Fragility of ‘Indians’ leaving Bangalore
The northeastern community in Bangalore is feeling threatened.
The recent spate of clashes between native Bodo tribals and illegal immigrants from Bangladesh has left many dead, hundreds injured and lakhs displaced.
Illegal immigration from Bangladesh is a genuine problem in Assam and the same is a major election issue there. Still, no concrete action has been taken to resolve the problem, both by the Centre and the state government.
Bodos have been feeling threatened in their own backyard with illegal migrants encroaching upon land and spreading their reach in the state, fuelling tension.
While the violence in the state has now been contained, its ripple effects were felt in Mumbai last Saturday when protesters demonstrating against the Assam violence themselves went on rampage killing two in the process and injuring many others.
The less said about the destruction of public property, the better. Investigations have revealed that the violence was planned and aimed at fuelling communal tension.
Meanwhile, northeasterners, especially students, have also come under attack from unidentified men in Pune in Maharashtra and later in Mysore.
And now the community in Bangalore is feeling threatened and a mass exodus from their own country has come as a shocker.
While the Union Home Minister, the state Chief Minister and police have all assured the community of safety, the exodus continues.
But reasons behind them feeling threatened in their own country need deeper probing. From being called ‘Chinki’ to ‘Hakka Noodles’, northeasterners generally live isolated lives in India’s big cities.
They move around in their own circles and rarely mingle with people from other parts of the country.
It is not because they are not social but mainly due to the apathy with which the man on the street treats them even while he will revel at Mary Kom wining bronze medal for ‘India’ at the Olympics.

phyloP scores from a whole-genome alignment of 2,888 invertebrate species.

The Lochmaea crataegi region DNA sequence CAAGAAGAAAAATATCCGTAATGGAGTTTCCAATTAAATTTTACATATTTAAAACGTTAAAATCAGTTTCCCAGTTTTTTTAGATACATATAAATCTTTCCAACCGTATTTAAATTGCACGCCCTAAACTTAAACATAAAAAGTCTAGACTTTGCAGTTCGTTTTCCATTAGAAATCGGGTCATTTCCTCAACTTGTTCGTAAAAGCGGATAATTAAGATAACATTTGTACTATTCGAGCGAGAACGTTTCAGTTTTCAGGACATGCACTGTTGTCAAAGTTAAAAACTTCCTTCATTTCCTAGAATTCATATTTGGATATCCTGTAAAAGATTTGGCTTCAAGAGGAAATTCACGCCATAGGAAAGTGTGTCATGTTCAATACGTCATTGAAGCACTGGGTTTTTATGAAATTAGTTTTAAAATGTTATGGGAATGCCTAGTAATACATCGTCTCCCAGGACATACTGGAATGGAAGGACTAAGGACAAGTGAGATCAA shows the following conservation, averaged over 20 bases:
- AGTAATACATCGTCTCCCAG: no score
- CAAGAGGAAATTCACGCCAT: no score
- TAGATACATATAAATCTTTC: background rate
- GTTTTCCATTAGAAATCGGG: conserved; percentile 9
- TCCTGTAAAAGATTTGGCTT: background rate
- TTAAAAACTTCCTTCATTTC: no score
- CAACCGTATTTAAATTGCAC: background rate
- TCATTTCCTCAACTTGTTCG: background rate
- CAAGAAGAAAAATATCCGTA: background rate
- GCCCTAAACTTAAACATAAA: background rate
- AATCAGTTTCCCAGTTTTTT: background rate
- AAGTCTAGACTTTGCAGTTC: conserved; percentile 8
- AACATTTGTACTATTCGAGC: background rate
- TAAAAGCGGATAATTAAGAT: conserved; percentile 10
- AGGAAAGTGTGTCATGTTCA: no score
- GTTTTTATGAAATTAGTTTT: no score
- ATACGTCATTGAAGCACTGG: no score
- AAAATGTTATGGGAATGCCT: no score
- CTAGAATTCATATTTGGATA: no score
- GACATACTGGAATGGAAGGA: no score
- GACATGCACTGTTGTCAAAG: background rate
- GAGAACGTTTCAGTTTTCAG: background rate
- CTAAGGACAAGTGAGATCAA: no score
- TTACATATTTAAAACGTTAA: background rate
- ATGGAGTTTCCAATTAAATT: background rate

This hypocrisy is the prime reason behind the persecution of people from the North-East, especially students, who travel to the North, West and South of India for studies and jobs.
Also, it has never been the focus of successive governments at the Centre. And it is because of this reason that people from the region have been forced to migrate to other places like Delhi, Mumbai, Bangalore and Hyderabad to seek a better life.
The recent incidents in Mumbai and Bangalore have only reinforced the fact that there is a sustained campaign against the people from the northeastern states. And the recent incidents have their roots in the violence witnessed in Assam.
"We are in a state of panic after rumours that our community will be attacked. It is better to come to railway station than live in the city. I feel relaxed and safe at the railway station," Disen told the media at the Bangalore City railway station. He was among the nearly 6,000 people from the North-East who boarded routine and special trains to the North-East in fear.
Technology student Sazib Masahary said: "My parents asked me to come back to give them support in the wake of violence there. Also I feel unsafe here, inspite of the government giving us assurances."
Of late, it has become the practice of many to exploit the delicate communal and social harmony to their benefit. And people from the North-East appear to be the latest victim of this action.
But what’s amusing is the fact that unlike in the past, this time it appears to be a sustained and systematic campaign to spread fear among those from the North-East and possibly drive them out of the cities, like in the case of Bangalore.
However, these incidents do not augur well for the unity of the nation.
And such mindless violence and fear mongering are bound to strengthen the feeling of alienation among the northeastern people, and give a boost to those who seek to divide our nation.